The Battle of Falkirk, which took place on 22 July 1298, was one of the major battles in the First War of Scottish Independence. Led by King Edward I of England, the English army defeated the Scots, shortly after the battle Wallace resigned as Guardian of Scotland. King Edward learned of the defeat of his army at the Battle of Stirling Bridge. As a preliminary step he moved the centre of government to York, a council-of-war was held in the city in April to finalise the details of the invasion. The Scottish magnates were all summoned to attend, and when none appeared they were all declared to be traitors, Edward ordered his army to assemble at Roxburgh on 25 June. Edwards own supply fleet was delayed by bad weather, and when the army reached central Scotland it was tired and hungry. The Welsh infantry in particular were badly demoralised, while the army was encamped at Temple Liston, near Edinburgh, they erupted in a drunken riot that was broken up by the English cavalry, who killed 80 Welshmen.
Edward faced the prospect of the kind of retreat that became a regular feature of his sons campaigns in the succeeding reign. Edward was delighted, As God lives and they need not pursue me, for I will meet them this day. The Scots army, again made up chiefly of spearmen as at Stirling, was arranged in four great armoured hedgehogs known as schiltrons, the long spears pointed outwards at various heights gave these formations a formidable and impenetrable appearance. The gaps between the schiltrons were filled with archers and to the rear there was a troop of men-at-arms, provided by the Comyns. On Tuesday 22 July, the English cavalry, divided into four battalions, the left was commanded by the Earls of Norfolk and Lincoln. The right was under the command of Antony Bek, Bishop of Durham, while the King commanded the centre, in a disorganised pell-mell the cavalry finally closed on the Scots, on the right and left. The party of men-at-arms under John Comyn left the field immediately, the Scots bowmen commanded by Sir John Stewart of Bonkill, the younger brother of the High Steward of Scotland, stood their ground and were quickly destroyed.
But the schiltrons held firm, with the knights making little impression on the dense forest of long spears, King Edward arrived in time to witness the discomfiture of his cavalry and quickly restored discipline. The knights were ordered to withdraw and Edward prepared to employ the tactics that the Earl of Warwick had used to defeat the Welsh spearmen at the Battle of Maes Moydog in 1295. The Scottish cavalry charged the English cavalry, but seeing the vast numbers that were formed against them they fled the field, Edwards longbowmen were brought into place and quickly overcame the inexperienced force of badly armed Scottish archers. The schiltrons were a target, they had no defence
The privileges associated with nobility may constitute substantial advantages over or relative to non-nobles, or may be largely honorary, and vary from country to country and era to era. There is often a variety of ranks within the noble class. g, san Marino and the Vatican City in Europe. Hereditary titles often distinguish nobles from non-nobles, although in many nations most of the nobility have been un-titled, some countries have had non-hereditary nobility, such as the Empire of Brazil. The term derives from Latin nobilitas, the noun of the adjective nobilis. In modern usage, nobility is applied to the highest social class in pre-modern societies and it rapidly came to be seen as a hereditary caste, sometimes associated with a right to bear a hereditary title and, for example in pre-revolutionary France, enjoying fiscal and other privileges. Nobility is a historical and often legal notion, differing from high socio-economic status in that the latter is based on income. Being wealthy or influential cannot, ipso facto, make one noble, various republics, including former Iron Curtain countries, Greece and Austria have expressly abolished the conferral and use of titles of nobility for their citizens.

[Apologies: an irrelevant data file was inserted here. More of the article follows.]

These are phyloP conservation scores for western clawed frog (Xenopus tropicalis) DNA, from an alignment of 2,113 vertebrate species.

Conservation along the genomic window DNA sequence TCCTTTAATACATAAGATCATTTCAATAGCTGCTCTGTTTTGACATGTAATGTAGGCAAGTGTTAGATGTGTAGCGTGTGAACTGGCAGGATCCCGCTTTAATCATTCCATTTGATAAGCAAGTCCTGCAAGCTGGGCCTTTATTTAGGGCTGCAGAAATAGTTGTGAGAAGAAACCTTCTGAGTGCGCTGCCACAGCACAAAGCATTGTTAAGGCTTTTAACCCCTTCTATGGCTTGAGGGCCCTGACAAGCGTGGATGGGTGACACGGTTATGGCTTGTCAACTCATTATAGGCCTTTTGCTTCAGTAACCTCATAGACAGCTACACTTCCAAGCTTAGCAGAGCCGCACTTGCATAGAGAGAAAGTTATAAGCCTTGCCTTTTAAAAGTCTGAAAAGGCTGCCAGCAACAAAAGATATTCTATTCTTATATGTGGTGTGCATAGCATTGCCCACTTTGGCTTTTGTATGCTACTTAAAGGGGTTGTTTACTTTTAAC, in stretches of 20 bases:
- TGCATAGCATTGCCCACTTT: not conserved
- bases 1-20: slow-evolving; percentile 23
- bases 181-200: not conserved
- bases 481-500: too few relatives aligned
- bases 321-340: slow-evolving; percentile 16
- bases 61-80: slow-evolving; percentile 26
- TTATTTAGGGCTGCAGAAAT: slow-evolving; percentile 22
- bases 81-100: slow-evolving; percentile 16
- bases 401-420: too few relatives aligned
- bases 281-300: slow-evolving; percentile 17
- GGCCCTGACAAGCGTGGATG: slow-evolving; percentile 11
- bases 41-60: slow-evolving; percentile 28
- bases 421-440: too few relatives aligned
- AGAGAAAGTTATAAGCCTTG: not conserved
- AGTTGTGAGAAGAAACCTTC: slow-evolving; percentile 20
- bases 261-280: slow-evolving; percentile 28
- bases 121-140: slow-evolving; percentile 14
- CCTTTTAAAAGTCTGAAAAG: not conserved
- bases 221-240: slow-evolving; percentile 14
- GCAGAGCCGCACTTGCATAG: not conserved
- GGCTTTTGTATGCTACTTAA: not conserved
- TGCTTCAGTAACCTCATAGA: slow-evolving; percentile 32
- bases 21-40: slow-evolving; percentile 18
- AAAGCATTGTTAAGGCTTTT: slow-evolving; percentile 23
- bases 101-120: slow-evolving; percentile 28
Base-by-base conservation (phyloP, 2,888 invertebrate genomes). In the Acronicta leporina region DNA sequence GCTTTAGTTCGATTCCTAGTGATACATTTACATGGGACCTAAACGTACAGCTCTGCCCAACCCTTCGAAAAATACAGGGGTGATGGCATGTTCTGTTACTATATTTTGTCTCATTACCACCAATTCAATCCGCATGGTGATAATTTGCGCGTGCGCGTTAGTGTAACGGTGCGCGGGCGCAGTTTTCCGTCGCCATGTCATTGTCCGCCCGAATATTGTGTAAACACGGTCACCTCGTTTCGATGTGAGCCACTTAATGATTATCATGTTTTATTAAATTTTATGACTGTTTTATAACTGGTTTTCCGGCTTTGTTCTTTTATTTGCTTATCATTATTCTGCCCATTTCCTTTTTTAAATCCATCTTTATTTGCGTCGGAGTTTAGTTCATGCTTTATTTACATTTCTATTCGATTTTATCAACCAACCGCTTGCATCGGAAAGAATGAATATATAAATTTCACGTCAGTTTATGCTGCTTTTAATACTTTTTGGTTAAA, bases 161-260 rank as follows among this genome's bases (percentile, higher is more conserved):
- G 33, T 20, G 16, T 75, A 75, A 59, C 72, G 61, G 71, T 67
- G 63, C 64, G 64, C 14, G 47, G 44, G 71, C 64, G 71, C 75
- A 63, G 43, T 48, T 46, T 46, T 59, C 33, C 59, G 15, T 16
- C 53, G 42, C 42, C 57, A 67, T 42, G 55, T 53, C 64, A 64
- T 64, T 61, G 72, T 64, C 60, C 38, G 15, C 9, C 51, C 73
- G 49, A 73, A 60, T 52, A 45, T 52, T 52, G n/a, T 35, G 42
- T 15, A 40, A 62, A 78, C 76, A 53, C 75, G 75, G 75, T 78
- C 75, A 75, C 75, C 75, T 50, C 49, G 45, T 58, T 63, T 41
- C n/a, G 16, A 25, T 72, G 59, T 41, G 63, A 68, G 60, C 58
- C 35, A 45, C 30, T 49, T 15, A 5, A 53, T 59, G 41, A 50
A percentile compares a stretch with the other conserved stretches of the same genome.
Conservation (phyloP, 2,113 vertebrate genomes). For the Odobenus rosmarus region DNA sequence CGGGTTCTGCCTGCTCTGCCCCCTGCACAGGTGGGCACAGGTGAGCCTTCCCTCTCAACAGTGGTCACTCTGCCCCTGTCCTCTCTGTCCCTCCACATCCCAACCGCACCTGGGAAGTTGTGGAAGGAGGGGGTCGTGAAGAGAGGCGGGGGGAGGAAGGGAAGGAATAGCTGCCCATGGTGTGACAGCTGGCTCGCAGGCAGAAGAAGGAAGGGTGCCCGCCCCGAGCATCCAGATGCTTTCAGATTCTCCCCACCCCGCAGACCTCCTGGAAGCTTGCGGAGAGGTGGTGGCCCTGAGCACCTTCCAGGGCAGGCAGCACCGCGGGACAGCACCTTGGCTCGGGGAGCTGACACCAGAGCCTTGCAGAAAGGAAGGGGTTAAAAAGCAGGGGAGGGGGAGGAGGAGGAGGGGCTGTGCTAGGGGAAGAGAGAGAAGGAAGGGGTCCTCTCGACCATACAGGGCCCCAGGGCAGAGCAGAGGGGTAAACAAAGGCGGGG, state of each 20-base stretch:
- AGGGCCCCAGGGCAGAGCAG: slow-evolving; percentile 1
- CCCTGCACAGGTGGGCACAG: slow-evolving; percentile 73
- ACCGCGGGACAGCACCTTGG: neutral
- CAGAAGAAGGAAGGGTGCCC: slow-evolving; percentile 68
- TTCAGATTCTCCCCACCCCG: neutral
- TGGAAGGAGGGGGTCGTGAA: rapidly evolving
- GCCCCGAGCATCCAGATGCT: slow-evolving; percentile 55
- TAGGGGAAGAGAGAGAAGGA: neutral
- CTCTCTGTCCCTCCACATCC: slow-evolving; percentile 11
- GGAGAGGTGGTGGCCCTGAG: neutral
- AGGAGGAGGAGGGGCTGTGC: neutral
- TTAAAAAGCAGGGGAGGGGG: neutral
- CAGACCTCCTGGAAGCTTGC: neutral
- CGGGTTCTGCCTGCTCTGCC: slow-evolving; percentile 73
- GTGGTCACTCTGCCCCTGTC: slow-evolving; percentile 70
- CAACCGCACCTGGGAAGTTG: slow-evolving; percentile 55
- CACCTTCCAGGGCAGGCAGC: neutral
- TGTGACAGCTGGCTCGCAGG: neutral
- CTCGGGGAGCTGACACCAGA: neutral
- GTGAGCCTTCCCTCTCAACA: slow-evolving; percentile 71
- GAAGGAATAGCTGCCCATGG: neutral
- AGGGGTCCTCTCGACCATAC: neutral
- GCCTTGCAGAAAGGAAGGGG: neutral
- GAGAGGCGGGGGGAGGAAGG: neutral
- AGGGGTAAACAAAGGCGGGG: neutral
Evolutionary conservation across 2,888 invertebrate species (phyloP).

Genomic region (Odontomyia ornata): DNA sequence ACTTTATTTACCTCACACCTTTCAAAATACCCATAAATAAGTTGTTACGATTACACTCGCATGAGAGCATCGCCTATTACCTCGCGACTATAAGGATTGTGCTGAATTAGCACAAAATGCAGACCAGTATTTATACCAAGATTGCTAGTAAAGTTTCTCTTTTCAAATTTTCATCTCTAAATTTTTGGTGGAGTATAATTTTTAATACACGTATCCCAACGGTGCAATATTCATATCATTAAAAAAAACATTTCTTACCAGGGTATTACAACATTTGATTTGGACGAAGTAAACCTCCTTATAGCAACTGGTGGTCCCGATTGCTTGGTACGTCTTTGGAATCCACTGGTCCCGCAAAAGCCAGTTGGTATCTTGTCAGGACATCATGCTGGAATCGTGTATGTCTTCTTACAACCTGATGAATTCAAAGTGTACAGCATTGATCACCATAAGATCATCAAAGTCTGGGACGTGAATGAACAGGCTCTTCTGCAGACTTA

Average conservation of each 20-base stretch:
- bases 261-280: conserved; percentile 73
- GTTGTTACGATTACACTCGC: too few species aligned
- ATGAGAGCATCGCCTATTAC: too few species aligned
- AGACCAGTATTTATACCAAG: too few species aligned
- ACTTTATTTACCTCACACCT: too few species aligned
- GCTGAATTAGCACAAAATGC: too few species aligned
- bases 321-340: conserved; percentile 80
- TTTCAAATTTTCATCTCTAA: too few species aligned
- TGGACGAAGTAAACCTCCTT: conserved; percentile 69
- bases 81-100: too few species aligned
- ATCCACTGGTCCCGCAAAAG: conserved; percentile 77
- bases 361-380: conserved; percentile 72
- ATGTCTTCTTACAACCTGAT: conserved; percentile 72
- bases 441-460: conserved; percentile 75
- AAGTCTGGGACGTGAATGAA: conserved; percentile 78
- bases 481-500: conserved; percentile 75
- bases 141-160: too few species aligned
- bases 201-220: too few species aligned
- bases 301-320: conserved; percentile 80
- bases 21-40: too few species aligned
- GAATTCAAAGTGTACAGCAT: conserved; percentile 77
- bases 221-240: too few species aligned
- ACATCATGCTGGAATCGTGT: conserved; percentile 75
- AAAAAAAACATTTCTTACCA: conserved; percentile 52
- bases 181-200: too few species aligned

Not all of the benefits of nobility derived from noble status per se, usually privileges were granted or recognised by the monarch in association with possession of a specific title, office or estate. Most nobles wealth derived from one or more estates, large or small and it included infrastructure such as castle and mill to which local peasants were allowed some access, although often at a price. Nobles were expected to live nobly, that is, from the proceeds of these possessions, work involving manual labour or subordination to those of lower rank was either forbidden or frowned upon socially. In some countries, the lord could impose restrictions on such a commoners movements. Nobles exclusively enjoyed the privilege of hunting, in France, nobles were exempt from paying the taille, the major direct tax. In some parts of Europe the right of war long remained the privilege of every noble. During the early Renaissance, duelling established the status of a respectable gentleman, Nobility came to be associated with social rather than legal privilege, expressed in a general expectation of deference from those of lower rank.
By the 21st century even that deference had become increasingly minimised, in France, a seigneurie might include one or more manors surrounded by land and villages subject to a nobles prerogatives and disposition. Seigneuries could be bought, sold or mortgaged, if erected by the crown into, e. g. a barony or countship, it became legally entailed for a specific family, which could use it as their title. Yet most French nobles were untitled, in other parts of Europe, sovereign rulers arrogated to themselves the exclusive prerogative to act as fons honorum within their realms. Nobility might be inherited or conferred by a fons honorum
Henry II of England